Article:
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Governance key to creating effective health data warehouse

Many people want a health data warehouse to do many things, often at a moment's notice. That's why a governance committee should oversee its use, HIMSS 2012 attendees learned.

LAS VEGAS -- If you're not involved in either hosting or participating in a health data warehouse, you will be soon, two leading CIOs said at the Health Information and Management System Society's HIMSS 2012 conference. That's because new payment models based on quality reporting -- be they accountable care organizations (ACOs), private payer incentive programs or medical homes -- require analytics run on standardized patient data stored in these warehouses.

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Implementing these giant projects can be fraught with trouble. They're giant; ergo, complicated. It's difficult to standardize data across applications and locations to get usable, apples-to-apples analytics. They're expensive. They take years to build, but people (CEOs, ACOs and other payers) need results a lot faster than that.

The key to putting a health data warehouse together? A well-built steering -- or governance -- committee, agreed Ken Gilles, associate CIO at Essentia Health, a 17-hospital health system mostly located in the upper Midwest, and Rick Schooler, CIO of the 8-hospital Orlando Health system and 2011 CIO of the Year as named by HIMSS and the College of Healthcare Information Management Executives.

"A lot of you have figured out that it's mainstream," Schooler said after a show of hands indicated that hundreds of provider IT leaders were either in the process of building or planning a health data warehouse. "Essentially, in my mind, it's the end game."

Gilles told that Essentia Health is "signing these new contracts as we speak that have different [analytics] requirements," adding, "the No. 1 initiative in our organization is quality right now, and there's all these different flavors of reports driving this thing."

Before implementing health data warehouse software, educate and get senior buy-in

Regulators and payers are pushing hospitals to be more transparent about quality-of-care and financial information, the aggregating of which is the raison d'être for the health data warehouse. Pointing to recent Gartner research, Schooler said most organizations do not have the information, processes and tools needed to make informed, responsive enterprise decisions, due to underinvestment in an information infrastructure at the enterprise level.

Part of it is education. Schooler's health data warehouse, currently in development, now employs six full-time employees, with an expectation of 15 when the project is completed in three to five years. He advised health care CIOs to hire Ph.D.s in informatics to supervise the analytics team.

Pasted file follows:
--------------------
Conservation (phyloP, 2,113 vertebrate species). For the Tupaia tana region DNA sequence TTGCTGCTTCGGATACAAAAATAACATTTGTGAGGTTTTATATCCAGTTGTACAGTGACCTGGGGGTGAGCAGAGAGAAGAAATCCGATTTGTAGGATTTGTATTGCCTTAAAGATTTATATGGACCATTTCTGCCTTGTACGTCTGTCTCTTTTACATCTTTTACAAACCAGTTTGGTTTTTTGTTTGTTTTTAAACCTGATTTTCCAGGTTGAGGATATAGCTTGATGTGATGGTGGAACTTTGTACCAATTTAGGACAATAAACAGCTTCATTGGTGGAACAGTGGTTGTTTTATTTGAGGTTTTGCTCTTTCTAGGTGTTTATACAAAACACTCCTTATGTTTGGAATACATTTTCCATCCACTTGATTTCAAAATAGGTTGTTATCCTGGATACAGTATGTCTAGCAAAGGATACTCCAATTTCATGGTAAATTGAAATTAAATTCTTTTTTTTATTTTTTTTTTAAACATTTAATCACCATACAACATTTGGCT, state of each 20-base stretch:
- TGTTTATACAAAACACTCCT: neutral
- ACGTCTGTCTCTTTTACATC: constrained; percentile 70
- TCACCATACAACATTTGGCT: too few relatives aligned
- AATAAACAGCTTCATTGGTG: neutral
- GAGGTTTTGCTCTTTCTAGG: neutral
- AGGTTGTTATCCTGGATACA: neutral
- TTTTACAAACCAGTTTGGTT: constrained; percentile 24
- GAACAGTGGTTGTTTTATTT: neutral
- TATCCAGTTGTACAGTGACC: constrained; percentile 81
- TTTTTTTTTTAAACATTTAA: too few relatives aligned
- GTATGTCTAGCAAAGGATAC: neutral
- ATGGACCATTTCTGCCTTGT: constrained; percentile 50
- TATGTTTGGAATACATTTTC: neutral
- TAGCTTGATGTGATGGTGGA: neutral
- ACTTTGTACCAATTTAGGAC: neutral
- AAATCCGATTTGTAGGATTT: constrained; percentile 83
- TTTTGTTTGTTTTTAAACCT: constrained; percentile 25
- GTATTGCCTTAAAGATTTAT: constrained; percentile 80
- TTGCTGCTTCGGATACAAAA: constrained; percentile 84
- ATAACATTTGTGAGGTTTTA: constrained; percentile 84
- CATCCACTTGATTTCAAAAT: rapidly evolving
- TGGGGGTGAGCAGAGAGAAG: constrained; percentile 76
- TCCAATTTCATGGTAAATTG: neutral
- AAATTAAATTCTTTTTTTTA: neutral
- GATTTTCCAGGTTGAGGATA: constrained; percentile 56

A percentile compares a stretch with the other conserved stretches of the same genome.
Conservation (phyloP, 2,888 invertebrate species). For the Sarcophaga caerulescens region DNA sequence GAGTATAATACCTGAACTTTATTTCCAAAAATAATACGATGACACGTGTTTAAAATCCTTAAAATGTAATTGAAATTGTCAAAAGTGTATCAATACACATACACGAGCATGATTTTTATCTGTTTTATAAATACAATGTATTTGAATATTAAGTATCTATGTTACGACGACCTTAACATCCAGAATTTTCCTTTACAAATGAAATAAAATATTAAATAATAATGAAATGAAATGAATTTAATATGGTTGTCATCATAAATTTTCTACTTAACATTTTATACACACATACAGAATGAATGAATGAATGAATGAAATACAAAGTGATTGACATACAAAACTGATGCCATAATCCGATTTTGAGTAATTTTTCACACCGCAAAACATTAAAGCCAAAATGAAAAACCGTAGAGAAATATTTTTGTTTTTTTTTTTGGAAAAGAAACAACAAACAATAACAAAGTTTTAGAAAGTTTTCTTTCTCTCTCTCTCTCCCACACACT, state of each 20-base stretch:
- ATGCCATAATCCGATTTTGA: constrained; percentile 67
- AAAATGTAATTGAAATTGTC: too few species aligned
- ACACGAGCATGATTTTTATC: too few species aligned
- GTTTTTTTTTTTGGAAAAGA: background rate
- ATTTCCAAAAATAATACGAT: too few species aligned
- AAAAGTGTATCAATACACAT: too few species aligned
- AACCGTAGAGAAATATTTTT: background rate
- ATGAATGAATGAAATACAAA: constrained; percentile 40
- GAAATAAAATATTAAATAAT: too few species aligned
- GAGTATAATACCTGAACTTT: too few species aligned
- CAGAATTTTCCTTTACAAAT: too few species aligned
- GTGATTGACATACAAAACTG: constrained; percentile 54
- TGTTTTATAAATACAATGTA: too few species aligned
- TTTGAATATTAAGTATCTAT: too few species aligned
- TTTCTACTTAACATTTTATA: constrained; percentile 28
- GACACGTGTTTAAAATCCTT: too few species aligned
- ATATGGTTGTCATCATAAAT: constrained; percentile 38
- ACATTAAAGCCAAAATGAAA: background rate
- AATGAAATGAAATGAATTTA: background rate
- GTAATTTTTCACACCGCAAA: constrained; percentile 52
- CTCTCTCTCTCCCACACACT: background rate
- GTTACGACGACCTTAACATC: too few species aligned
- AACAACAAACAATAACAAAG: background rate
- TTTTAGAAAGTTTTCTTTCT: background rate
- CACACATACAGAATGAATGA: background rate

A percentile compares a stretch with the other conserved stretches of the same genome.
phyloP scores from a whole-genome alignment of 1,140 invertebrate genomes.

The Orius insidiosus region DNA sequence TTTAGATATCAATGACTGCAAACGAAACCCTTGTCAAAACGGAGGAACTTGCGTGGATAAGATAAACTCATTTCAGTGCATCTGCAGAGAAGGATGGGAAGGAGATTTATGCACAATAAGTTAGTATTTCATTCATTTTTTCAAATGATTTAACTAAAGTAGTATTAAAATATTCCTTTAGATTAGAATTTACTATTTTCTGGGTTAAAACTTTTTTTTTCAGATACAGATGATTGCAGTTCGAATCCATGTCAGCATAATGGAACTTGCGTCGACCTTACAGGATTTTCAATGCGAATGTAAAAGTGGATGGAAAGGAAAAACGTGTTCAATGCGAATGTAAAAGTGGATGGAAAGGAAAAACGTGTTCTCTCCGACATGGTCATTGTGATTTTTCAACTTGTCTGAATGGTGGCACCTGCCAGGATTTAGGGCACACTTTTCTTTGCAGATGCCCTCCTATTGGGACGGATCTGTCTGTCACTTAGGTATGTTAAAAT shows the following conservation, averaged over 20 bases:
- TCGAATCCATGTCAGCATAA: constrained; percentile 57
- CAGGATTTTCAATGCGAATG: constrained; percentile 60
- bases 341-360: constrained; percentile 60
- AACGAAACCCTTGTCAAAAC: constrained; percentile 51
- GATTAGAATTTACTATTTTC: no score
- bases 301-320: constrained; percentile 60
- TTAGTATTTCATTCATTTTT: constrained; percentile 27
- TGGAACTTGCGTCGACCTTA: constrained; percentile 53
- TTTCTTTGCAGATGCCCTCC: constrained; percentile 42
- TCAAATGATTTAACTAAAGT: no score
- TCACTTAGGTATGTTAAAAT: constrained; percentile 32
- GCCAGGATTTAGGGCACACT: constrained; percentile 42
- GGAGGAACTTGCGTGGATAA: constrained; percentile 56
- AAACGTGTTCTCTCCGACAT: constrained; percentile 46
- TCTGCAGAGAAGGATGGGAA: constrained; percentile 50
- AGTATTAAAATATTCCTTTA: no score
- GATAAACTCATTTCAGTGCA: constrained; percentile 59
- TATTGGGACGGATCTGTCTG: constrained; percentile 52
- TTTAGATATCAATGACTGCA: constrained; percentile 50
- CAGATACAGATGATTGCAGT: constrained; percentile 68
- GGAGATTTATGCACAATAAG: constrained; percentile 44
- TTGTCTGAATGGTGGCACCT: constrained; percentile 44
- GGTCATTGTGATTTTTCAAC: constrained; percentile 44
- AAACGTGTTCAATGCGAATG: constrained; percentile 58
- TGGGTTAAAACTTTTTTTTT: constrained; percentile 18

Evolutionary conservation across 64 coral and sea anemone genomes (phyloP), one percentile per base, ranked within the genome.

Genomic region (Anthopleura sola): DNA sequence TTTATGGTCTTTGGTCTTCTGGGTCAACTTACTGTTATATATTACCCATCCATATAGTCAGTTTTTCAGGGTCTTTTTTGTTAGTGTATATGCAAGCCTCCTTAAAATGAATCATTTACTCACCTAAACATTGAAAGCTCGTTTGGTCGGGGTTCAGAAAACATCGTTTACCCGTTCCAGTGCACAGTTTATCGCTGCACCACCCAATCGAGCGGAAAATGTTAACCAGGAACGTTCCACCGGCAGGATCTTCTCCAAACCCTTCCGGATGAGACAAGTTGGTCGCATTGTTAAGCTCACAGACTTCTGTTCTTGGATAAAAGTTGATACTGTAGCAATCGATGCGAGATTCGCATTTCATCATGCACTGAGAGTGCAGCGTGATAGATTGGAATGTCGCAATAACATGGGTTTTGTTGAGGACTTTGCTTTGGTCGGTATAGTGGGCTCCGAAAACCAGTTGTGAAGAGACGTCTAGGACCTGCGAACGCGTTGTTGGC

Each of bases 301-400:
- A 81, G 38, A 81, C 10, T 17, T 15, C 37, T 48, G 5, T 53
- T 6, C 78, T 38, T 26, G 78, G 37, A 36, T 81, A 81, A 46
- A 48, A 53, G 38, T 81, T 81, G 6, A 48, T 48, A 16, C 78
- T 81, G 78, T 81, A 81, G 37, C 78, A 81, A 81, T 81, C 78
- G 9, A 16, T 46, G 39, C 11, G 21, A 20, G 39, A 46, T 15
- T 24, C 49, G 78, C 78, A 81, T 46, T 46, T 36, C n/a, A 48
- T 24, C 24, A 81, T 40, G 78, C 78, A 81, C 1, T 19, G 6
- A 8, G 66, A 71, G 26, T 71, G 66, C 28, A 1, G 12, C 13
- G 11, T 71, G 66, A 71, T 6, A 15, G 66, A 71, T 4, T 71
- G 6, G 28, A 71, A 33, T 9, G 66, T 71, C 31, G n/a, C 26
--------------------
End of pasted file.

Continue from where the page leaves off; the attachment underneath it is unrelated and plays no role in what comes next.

"You're not going to take your report writers and say 'Let's put Joe on the enterprise analytics team,'" Schooler said in the presentation. "This is a disciplined approach -- a master's and Ph.D.-level required -- not for technology but for [analytics] methods and techniques. It takes skill sets that many of us don't have…or could have, but only with a significant level of training and development."

The other key step is CEO buy-in -- not just for the financing and resources needed to create enterprise-level data analytics, but also because he or she needs to be an active member of the governance committee.

Essentia's governance is complex across its many hospitals and states, but it starts with senior leadership and incorporates subcommittees governing infrastructure, data management, content delivery and "functional area teams" that encompass financial operations, clinical research and other enterprise uses of the health data warehouse's contents.

Incremental rollout of health data warehouse works best

What does the governance committee do, exactly, besides argue long hours about the best way to make data usable and what software and hardware will get that done? It has an even bigger job -- prioritizing what gets done first.

This is a disciplined approach….not for technology but for [analytics] methods and techniques. It takes skill sets that many of us don't have.

Rick Schooler, CIO, Orlando Health

Gilles said Essentia's governance committee helped map out the order of development of data analytics tools and content delivery. Among other things, his timeline includes creating a clinical quality dashboard and what Essentia calls a "top of hospital" dashboard that shows stats such as admissions, daily census, length of stay and other numbers across the system. While the whole project will take years to develop, rolling out new features every few months will help satisfy not only external pressures (such as mandated quality reporting) but also show progress to senior leadership inside the company.

Having the governance committee helps a health system figure out just exactly what it wants out of a health data warehouse, and in which order its functions will be built, based on order of greatest need, be it regulatory compliance, payer-based reporting to keep revenue floating in or supporting clinical research objectives.

It also takes some of the heat off the CIO when internal or external forces are demanding results, fast. A solid governance group offers a systematic way to build an enterprise data warehouse and first roll out analytics content the enterprise identified as the most needed, on a reasonable timeline.

"The steering committee has to weigh in," Gilles said. "We only have so many resources. Some things will have be put to the side."

Let us know what you think about the story; email Don Fluckinger, Features Writer or contact @DonFluckinger on Twitter.

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